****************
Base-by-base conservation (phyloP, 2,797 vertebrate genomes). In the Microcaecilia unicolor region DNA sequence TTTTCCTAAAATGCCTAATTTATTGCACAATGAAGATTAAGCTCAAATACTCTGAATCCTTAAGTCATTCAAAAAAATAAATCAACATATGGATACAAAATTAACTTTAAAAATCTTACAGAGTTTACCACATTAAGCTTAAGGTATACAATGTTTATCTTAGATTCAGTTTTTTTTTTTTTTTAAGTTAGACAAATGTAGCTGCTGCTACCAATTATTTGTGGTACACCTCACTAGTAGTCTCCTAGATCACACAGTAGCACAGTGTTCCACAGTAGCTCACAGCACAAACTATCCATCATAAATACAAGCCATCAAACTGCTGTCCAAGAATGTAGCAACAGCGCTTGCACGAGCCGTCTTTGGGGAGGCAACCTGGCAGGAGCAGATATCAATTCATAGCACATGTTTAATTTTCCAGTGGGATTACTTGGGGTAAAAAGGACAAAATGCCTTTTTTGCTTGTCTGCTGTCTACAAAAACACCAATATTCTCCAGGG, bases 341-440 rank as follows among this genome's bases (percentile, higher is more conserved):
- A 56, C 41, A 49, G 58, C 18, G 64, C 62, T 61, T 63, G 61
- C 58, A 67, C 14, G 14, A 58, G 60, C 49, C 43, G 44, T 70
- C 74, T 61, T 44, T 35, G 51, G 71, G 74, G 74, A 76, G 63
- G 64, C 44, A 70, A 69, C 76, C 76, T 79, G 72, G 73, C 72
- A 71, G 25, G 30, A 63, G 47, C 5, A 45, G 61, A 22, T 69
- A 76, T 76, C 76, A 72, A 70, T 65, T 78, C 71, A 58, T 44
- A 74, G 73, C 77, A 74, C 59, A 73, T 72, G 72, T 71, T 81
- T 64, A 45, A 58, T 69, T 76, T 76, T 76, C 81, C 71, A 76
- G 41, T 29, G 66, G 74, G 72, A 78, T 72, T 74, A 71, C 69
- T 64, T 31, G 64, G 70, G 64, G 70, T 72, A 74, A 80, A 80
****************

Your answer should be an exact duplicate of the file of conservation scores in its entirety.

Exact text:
Base-by-base conservation (phyloP, 2,797 vertebrate genomes). In the Microcaecilia unicolor region DNA sequence TTTTCCTAAAATGCCTAATTTATTGCACAATGAAGATTAAGCTCAAATACTCTGAATCCTTAAGTCATTCAAAAAAATAAATCAACATATGGATACAAAATTAACTTTAAAAATCTTACAGAGTTTACCACATTAAGCTTAAGGTATACAATGTTTATCTTAGATTCAGTTTTTTTTTTTTTTTAAGTTAGACAAATGTAGCTGCTGCTACCAATTATTTGTGGTACACCTCACTAGTAGTCTCCTAGATCACACAGTAGCACAGTGTTCCACAGTAGCTCACAGCACAAACTATCCATCATAAATACAAGCCATCAAACTGCTGTCCAAGAATGTAGCAACAGCGCTTGCACGAGCCGTCTTTGGGGAGGCAACCTGGCAGGAGCAGATATCAATTCATAGCACATGTTTAATTTTCCAGTGGGATTACTTGGGGTAAAAAGGACAAAATGCCTTTTTTGCTTGTCTGCTGTCTACAAAAACACCAATATTCTCCAGGG, bases 341-440 rank as follows among this genome's bases (percentile, higher is more conserved):
- A 56, C 41, A 49, G 58, C 18, G 64, C 62, T 61, T 63, G 61
- C 58, A 67, C 14, G 14, A 58, G 60, C 49, C 43, G 44, T 70
- C 74, T 61, T 44, T 35, G 51, G 71, G 74, G 74, A 76, G 63
- G 64, C 44, A 70, A 69, C 76, C 76, T 79, G 72, G 73, C 72
- A 71, G 25, G 30, A 63, G 47, C 5, A 45, G 61, A 22, T 69
- A 76, T 76, C 76, A 72, A 70, T 65, T 78, C 71, A 58, T 44
- A 74, G 73, C 77, A 74, C 59, A 73, T 72, G 72, T 71, T 81
- T 64, A 45, A 58, T 69, T 76, T 76, T 76, C 81, C 71, A 76
- G 41, T 29, G 66, G 74, G 72, A 78, T 72, T 74, A 71, C 69
- T 64, T 31, G 64, G 70, G 64, G 70, T 72, A 74, A 80, A 80